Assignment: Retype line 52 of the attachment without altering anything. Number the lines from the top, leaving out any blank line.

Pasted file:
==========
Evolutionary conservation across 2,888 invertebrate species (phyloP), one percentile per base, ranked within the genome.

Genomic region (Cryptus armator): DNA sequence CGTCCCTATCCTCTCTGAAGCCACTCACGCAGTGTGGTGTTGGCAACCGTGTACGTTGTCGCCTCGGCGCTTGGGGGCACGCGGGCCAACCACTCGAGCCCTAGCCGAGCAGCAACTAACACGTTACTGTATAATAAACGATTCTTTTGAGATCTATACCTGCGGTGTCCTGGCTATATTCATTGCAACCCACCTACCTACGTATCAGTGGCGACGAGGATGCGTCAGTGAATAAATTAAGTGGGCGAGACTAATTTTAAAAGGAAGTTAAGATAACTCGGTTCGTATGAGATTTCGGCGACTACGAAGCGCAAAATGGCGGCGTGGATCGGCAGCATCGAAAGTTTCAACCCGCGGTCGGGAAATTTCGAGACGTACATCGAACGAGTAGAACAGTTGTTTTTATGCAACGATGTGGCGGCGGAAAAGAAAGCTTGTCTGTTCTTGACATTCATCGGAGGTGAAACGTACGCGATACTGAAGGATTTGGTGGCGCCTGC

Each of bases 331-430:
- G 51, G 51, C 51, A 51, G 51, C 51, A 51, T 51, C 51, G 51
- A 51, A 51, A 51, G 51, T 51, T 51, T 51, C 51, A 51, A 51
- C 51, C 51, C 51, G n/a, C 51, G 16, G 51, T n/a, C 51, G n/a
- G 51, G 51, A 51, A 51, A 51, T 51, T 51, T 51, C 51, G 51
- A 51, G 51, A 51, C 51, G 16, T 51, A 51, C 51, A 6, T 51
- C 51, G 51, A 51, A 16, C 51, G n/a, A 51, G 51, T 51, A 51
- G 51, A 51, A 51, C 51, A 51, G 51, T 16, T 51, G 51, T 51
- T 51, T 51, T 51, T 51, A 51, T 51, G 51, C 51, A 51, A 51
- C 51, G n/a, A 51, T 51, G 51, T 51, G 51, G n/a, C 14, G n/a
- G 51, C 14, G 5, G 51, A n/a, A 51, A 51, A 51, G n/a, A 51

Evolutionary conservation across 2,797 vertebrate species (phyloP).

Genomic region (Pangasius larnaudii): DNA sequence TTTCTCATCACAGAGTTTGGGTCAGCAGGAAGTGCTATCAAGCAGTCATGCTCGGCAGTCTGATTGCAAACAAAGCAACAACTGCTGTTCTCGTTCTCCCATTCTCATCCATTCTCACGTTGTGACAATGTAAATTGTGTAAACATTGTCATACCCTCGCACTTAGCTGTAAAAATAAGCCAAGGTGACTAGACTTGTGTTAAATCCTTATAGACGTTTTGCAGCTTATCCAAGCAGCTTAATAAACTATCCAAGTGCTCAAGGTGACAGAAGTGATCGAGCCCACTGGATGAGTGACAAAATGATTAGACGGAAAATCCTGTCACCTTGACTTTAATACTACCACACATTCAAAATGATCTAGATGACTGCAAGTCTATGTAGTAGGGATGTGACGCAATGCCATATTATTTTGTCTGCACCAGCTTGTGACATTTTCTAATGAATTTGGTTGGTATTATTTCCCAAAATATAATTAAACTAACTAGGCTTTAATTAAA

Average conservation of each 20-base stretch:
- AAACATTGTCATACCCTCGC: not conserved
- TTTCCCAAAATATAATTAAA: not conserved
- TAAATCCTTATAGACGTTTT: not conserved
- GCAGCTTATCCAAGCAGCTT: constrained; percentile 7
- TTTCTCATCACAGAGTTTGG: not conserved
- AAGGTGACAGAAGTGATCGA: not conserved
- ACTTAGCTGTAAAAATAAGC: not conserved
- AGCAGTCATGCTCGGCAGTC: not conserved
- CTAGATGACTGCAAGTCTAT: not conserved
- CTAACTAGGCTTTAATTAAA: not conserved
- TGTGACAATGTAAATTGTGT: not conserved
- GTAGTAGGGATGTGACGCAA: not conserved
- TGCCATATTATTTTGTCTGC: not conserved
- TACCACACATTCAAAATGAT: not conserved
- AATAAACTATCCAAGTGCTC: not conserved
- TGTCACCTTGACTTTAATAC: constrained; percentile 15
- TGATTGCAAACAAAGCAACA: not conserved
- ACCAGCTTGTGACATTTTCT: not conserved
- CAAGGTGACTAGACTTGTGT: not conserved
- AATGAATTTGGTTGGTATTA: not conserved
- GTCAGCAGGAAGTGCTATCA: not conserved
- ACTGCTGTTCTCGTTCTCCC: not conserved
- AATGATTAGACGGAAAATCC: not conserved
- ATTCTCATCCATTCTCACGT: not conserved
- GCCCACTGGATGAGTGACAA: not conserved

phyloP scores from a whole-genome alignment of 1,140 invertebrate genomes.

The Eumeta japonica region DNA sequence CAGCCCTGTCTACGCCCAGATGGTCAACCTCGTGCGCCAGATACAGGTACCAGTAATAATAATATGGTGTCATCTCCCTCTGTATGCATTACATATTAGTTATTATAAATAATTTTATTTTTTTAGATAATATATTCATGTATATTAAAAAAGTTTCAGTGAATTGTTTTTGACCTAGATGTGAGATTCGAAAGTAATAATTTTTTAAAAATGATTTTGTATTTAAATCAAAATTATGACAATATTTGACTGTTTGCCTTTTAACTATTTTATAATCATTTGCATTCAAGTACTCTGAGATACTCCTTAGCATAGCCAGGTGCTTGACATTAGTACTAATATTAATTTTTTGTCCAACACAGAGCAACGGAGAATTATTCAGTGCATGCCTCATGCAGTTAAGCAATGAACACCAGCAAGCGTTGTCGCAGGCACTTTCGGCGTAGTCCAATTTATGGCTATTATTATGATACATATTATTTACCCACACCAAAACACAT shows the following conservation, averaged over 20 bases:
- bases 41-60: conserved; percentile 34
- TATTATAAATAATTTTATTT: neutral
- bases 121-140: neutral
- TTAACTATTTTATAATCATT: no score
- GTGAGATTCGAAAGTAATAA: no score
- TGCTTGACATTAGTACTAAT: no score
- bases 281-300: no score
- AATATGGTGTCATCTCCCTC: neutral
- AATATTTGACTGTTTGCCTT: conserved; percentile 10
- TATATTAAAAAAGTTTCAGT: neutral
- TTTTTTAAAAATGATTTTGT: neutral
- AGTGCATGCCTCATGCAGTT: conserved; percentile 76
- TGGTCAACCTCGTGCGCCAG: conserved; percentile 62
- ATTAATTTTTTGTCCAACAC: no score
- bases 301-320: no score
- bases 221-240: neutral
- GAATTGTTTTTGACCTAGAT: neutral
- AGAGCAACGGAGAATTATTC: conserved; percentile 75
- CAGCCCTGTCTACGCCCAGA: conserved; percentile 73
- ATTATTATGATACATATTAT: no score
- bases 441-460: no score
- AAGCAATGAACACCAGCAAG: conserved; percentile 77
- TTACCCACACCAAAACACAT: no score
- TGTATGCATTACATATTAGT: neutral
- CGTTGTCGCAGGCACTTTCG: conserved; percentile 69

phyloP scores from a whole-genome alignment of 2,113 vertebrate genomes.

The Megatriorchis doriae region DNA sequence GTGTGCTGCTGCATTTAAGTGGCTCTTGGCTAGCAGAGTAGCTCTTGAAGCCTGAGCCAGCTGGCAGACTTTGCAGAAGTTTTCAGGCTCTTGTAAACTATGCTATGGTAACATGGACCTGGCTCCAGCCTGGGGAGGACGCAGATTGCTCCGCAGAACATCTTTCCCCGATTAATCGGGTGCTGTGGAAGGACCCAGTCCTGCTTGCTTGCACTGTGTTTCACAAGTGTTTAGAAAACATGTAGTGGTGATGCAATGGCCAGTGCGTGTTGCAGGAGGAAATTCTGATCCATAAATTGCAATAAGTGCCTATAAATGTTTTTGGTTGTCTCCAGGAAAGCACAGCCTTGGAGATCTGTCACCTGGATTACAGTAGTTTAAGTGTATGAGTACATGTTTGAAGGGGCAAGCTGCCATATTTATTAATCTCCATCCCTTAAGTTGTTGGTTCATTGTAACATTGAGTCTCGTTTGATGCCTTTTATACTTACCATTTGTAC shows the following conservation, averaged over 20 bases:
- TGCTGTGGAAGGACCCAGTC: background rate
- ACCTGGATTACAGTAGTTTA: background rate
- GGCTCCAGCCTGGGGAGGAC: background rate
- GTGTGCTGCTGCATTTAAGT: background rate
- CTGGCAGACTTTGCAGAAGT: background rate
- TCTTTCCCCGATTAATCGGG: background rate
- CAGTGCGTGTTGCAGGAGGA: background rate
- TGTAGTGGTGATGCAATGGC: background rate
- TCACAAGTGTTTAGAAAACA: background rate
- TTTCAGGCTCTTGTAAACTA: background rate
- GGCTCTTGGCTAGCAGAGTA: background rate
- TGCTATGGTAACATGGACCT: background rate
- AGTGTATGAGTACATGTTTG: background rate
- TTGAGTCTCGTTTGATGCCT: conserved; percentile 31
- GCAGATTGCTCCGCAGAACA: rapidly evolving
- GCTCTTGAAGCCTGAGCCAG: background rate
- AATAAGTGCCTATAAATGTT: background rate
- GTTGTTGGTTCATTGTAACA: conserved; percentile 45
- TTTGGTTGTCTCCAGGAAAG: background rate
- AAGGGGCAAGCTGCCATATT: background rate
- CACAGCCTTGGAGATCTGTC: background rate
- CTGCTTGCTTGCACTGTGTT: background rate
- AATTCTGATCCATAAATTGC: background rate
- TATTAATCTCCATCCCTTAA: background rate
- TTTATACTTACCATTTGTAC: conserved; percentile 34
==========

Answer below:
- AATATTTGACTGTTTGCCTT: conserved; percentile 10